September 19 News Items

Shuttle Managers Disagrees with Safety Chief's Testimony on Extension (Source:
Space Shuttle Program (SSP) manager John Shannon has claimed that Aerospace Safety Advisory Panel (ASAP) leader Joseph Dyer’s opposition to an extension of the shuttle manifest, due to it “becoming more risky”, is not an accurate reflection of the program’s current environment. Shannon addressing his workforce to inform them he found the Admiral’s comments “disturbing.” Dyer's remarks drew anger from throughout the shuttle program, not least due to the fact that major steps forward – via numerous safety modifications – have been proved via a run of highly successful and “clean” missions since Return To Flight.

The recently landed STS-128 mission is already being classed as the cleanest flight – from a Thermal Protection System (TPS) standpoint – in the history of the program. Said Mr. Shannon: “There were some disturbing remarks from the head of the Aerospace Safety Advisory Panel (ASAP). We are working to understand these concerns from a Shuttle risk standpoint,” Mr Shannon noted. “We are flying safer now, and have a better safety culture and integrated team approach with many checks and balances to ensure that we are flying as safely as absolutely possible.” Mr Shannon also cited the recent Flight Readiness Review (FRR) and Mission Management Team (MMT) decisions not to launch a mission until they were absolutely sure the shuttle was safe to carry it out. (9/19)

Missile Defense Shift Could Redirect Billions From Alabama (Source: The Hill)
The Obama administration’s new missile defense plan is setting off a parochial battle on Capitol Hill with lawmakers concerned about a shift in federal contract money. This week’s announcement—calling for more flexible, sea-based missile deterrents--is a boon for the Raytheon and Lockheed Martin, which have significant missile defense operations in Arizona, Arkansas and New Jersey. It is bad news for Boeing and its congressional supporters in Alabama, where the company builds and manages its ground based missile interceptors.

President Obama said Thursday he was dropping Bush-era plans to put ten, two-stage ground-based interceptors in Poland, a project that Boeing would have managed, and a related radar site in the Czech Republic, and it builds and manages the complex ground-based interceptor enterprise. Boeing has key subcontractors - Orbital Sciences, Raytheon and Northrop Grumman. Boeing does most of the work on ground-based missile defense in freshman Rep. Parker Griffith’s (D-Ala.) district of Huntsville. Griffith won last year in a conservative district and has been worried for months that the administration’s missile defense plans could hurt hundreds of jobs his district.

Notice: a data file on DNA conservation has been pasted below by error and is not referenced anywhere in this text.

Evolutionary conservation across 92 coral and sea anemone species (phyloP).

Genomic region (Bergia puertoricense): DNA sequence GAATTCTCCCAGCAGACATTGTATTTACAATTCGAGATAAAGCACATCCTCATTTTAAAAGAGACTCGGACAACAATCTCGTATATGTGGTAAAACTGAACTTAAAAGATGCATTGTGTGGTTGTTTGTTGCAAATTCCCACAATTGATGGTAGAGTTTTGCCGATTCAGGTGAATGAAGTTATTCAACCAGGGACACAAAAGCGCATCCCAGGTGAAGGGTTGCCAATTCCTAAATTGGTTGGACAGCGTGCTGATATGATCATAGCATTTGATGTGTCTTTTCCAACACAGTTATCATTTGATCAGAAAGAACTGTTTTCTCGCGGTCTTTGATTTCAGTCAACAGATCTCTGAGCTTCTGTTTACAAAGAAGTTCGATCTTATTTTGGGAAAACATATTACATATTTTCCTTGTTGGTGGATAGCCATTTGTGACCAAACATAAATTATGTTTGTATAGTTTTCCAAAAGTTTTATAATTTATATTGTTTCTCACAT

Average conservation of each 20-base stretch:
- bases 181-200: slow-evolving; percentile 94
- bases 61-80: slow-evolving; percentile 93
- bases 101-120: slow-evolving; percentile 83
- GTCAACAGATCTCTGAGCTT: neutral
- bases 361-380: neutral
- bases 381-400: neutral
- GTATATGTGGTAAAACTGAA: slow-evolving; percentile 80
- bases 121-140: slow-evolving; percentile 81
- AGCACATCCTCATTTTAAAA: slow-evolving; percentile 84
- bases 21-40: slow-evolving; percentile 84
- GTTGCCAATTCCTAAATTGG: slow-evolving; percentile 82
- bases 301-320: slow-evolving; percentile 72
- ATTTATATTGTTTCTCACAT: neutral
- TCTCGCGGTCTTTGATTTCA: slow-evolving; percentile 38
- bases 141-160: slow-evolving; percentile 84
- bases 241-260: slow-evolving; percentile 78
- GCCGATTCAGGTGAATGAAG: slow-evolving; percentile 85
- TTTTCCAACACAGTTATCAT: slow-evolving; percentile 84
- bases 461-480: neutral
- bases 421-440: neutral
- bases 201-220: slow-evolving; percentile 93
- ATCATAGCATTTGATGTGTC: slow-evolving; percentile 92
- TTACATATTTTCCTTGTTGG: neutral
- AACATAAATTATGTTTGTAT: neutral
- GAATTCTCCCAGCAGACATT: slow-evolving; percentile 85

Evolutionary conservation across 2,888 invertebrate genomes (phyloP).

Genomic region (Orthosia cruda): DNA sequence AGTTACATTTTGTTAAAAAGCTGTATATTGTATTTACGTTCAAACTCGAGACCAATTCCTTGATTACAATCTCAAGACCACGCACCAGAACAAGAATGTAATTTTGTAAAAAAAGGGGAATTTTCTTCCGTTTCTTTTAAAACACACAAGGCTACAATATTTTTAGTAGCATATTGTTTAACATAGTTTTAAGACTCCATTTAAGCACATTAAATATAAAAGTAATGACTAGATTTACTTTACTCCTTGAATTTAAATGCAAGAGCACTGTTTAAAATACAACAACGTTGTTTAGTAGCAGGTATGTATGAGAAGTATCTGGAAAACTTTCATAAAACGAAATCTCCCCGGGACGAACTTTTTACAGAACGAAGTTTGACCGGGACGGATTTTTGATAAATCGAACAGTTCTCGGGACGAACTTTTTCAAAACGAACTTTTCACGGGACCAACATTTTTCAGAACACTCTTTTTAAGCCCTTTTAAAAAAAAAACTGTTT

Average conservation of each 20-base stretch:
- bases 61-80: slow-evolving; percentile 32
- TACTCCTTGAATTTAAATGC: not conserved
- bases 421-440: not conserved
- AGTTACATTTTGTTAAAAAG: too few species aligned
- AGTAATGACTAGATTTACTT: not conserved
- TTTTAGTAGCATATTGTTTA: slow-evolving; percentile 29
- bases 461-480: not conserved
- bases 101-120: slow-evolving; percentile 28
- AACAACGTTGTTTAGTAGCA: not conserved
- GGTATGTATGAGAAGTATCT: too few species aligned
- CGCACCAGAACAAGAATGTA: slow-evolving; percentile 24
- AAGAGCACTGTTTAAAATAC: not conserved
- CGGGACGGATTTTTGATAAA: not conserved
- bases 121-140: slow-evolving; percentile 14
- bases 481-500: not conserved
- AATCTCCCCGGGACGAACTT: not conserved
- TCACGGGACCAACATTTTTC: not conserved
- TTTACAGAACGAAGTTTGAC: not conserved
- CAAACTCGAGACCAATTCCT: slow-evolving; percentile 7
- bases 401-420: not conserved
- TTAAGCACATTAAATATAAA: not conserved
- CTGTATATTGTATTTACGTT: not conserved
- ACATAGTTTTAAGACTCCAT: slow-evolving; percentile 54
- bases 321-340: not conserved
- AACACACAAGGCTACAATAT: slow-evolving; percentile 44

For its 2010 budget request, the Pentagon already slashed $2 billion from the ground missile defense program. Earlier this summer Griffith voted against the 2010 defense authorization bill because of the cuts in missile defense, said his spokesman Sean Magers. Now, with no prospects for ground interceptors in Europe, Griffith finds himself one of a small minority of Democrats questioning the move by the Obama White House. (9/19)

Making Space Power Pay (Source: MSNBC)
Power-beaming systems are moving from drawing boards and computer slideshow presentations to actual demonstrations on tabletops and in exhibit halls. But what will it take to turn power beams into profitable outer-space ventures? Strangely enough, the challenge of constructing a sheet of thin-film solar cells that unfolds to a width of 1,000 feet (300 meters) in orbit is not the issue uppermost in the mind of William Maness, chief executive officer of Everett, Wash.-based PowerSat Corp. The problems that lead his list have more to do with earthly affairs - such as getting investors, utilities and regulators to buy into the idea. Maness told a small gathering at a National Space Society meeting in Seattle this week that the pitch for space solar power has been directed too often at space enthusiasts who don't have a financial stake in the issue, rather than energy utility executives who do.

Maness favors a more market-centered approach to the issue, and there are signs that the approach is taking hold. But other signs show why the challenge facing Maness and his colleagues in the space-power business is so daunting. First, the positive side: Maness pointed to Solaren Corp.'s deal with San Francisco-based Pacific Gas & Eelectric for a 200-megawatt space solar power pilot project as a potential success story. "That was some brilliant work," he said. The deal still must pass regulatory muster, however, beginning with approval by California's Public Utilities Commission. Cal Boerman, Solaren's director for energy services, told me today that he expected the commission to make its decision in October or November. The company is also continuing its talks with potential launch providers such as United Launch Alliance, Boerman said. (9/19)

China to Help Pakistan Build Satellite (Source: RIA Novosti)
China will assist Pakistan in building a new communications satellite, Chinese media reported Saturday from Islamabad. An agreement under which China will grant a $200 million loan to Pakistan for satellite construction was signed in Islamabad on Friday. The new PAKSAT-1R is to replace PAKSAT-1, to last until 2011. PAKSAT-1R could be orbited in two or three years' time. It will be built jointly by China's Great Wall Industry Corporation and Pakistan's Space and Upper Atmospheric Research Commission. (9/19)

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